Connecting Funded Ratios and Success Rates

I think the Funding Ratio is a pretty great tool for retirement planning. It can easily take into account your entire balance sheet — things like pensions, Social Security, and downsizing your house. It can easily handle different amounts of spending every year. And, with a bit of arithmetic re-arrangement, it can also be used to guide your savings before retirement. But it does have some downsides and one of them is that the resulting number isn’t exactly intuitive.

You have a Funded Ratio of 0.9. Does that mean “monitor and see”? Or “start panicking”? Does a Funded Ratio of 1.2 mean “you should have retired 3 years ago”? Or does it mean “eh, there’s still a chance it could all explode”?

And, to complicate the question — how much does all of that depend on your current age and the discount rate you are using? If you have a Funded Ratio of 1.3 at age 50 is that the same as a Funded Ratio of 1.3 at age 60? People disagree about what discount rate to use when calculating the Funded Ratio. How big of a difference does it make?

One way we can get a better understanding of this is to figure out the link between Funded Ratios and Failure Rates via backtesting. What we want to do is pretty simple. If someone is 65 years old, with a Funded Ratio of 1.0, and retired that moment…what’s their probability of failure?

Except we want to know the answer for all possible ages and Funded Ratios. Which, it turns out, takes my computer a little while to chug through. But it does result in some pretty looking charts!

The darker the bubble, the higher the failure rate

Before I start interpreting that chart: what are the assumptions underlying it? We assume the couple lives until age 97. That’s the 95th percentile for a male/female couple according to the Society of Actuaries. We assume a 60/40 portfolio of US equities and US intermediate-term Treasuries, rebalanced annually. We assume a discount rate based on historical global asset class returns. That means 5% for stocks and 1.8% for bonds, for a weighted average of 3.72%.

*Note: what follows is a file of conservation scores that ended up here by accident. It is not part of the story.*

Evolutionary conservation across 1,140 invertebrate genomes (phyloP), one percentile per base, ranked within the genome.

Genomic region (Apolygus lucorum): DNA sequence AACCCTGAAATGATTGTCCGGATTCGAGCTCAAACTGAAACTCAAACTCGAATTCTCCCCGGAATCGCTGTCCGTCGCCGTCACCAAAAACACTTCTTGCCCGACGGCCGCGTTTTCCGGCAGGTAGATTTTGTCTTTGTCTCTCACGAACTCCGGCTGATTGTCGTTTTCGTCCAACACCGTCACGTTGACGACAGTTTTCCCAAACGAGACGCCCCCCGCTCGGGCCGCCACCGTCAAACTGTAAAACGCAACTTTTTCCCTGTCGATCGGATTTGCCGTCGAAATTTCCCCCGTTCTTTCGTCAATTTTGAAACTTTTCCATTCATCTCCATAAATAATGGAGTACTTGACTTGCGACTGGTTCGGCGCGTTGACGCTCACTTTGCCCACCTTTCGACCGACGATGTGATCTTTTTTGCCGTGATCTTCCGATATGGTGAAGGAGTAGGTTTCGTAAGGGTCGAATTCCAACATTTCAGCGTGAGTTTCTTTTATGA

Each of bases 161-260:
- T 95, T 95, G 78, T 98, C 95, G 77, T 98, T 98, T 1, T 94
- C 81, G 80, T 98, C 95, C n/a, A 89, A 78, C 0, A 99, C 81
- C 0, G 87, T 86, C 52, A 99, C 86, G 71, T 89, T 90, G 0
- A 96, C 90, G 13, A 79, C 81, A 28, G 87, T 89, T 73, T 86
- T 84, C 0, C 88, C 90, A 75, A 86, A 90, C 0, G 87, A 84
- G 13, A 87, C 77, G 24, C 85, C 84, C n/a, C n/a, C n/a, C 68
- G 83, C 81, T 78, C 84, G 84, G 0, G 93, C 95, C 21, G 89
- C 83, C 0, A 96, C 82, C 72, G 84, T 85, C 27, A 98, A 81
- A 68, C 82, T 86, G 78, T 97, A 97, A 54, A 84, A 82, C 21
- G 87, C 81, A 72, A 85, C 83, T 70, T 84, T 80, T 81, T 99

Back to that chart: All of the light colored dots mean “no failures”. We can clear things up a bit by redoing the chart but only showing failures.

Some initial takeaways:

The color of the dots is keyed to the failure rate…but that doesn’t tell us much. We’re looking at a three-dimensional plot (the colors are the third-dimension) in two-dimensional space, which never works well. If we take slices of the data we can make some two-dimensional plots that are a bit easier to understand.

With a Funded Ratio of 1.0, we’re still generally looking at a 30–40% chance of failure. Which is almost certainly too high for anyone. With a Funded Ratio of 1.2, a 40-year old (super early retiree) only has a 5% chance of failure. At age 60, that same Funded Ratio has a 10% chance of failure. And by age 70 it has over 15% chance of failure.

We can follow this change over time by looking at the Funded Ratio required to maintain a constant 5% chance of failure over time.

Or, if you prefer, a 0% chance of failure over time.

If you’re using a Funded Ratio to guide your retirement, then you’ll want it to follow one of these curves. And if it isn’t…then you’ll want to make adjustments.

We can also slice things by age. For a person who retires at age 60, what level of Funded Ratio corresponds to what failure rate?

If you actually run a linear regression on the above curves it turns out that most of them have a slope pretty close to -1. In other words, increasing your Funded Ratio by 0.1 decreases your probability of failure by (approximately) 0.1 as well. Take the age 50 one as an example. A Funded Ratio of 0.8 has a probability of failure of 0.62. A Funded Ratio of 0.9 has a probability of failure of 0.54. A Funded Ratio of 1.0 has a probability of failure of 0.36. A Funded Ratio of 1.1 has a probability of failure of 0.20. It’s not perfect but it seems like a pretty good rule of thumb.

Everything we’ve done so far is based on a discount rate of average historical returns. Another common choice is the TIPS real yield. Currently the real yield of 30-year TIPS is 0.54%. It should be obvious that using a (much) lower discount rate means that lower Funded Ratios are much safer. But how much safer?

Let’s look at a Funded Ratio of 1.0 using our two different discount rates.

Somewhat surprisingly, even with a low discount rate of 0.54%, the failure rate is uncomfortably high for people actually in retirement. So even with a low discount rate, we need our Funded Ratio to increase during retirement to maintain our margin of safety.

With our new, lower discount rate what kind of Funded Ratio do we need to maintain over time to keep our probability of failure at 0%?

Even well into our 50s, a 0.8 Funded Ratio appears perfectly safe with this low discount rate. But we also need to ensure that our Funded Ratio increases over time during retirement, peaking around 1.2.

It should be clear that there’s a fairly direct relationship between discount rate and Funded Ratio. If you pick a higher discount rate, then you need a higher Funded Ratio in order to maintain safety. But it isn’t especially linear. With a discount rate of 0.54% a Funded Ratio of 1.2 is safe. With a substantially higher discount rate of 3.7% a Funded Ratio of 1.5 is safe. Increasing the discount rate by 6.8x only increased the safe Funded Ratio by 0.8x.

That suggests that we aren’t overly sensitive to the exact discount rate we pick. I think the biggest surprise to me from all of the above is the impact that age on all of this. Of course, that might be a result of using a constant asset allocation (60/40). Maybe I’ll try the same thing with glidepaths and if that changes anything.



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Learn how to enjoy early retirement in Vietnam. With charts and graphs.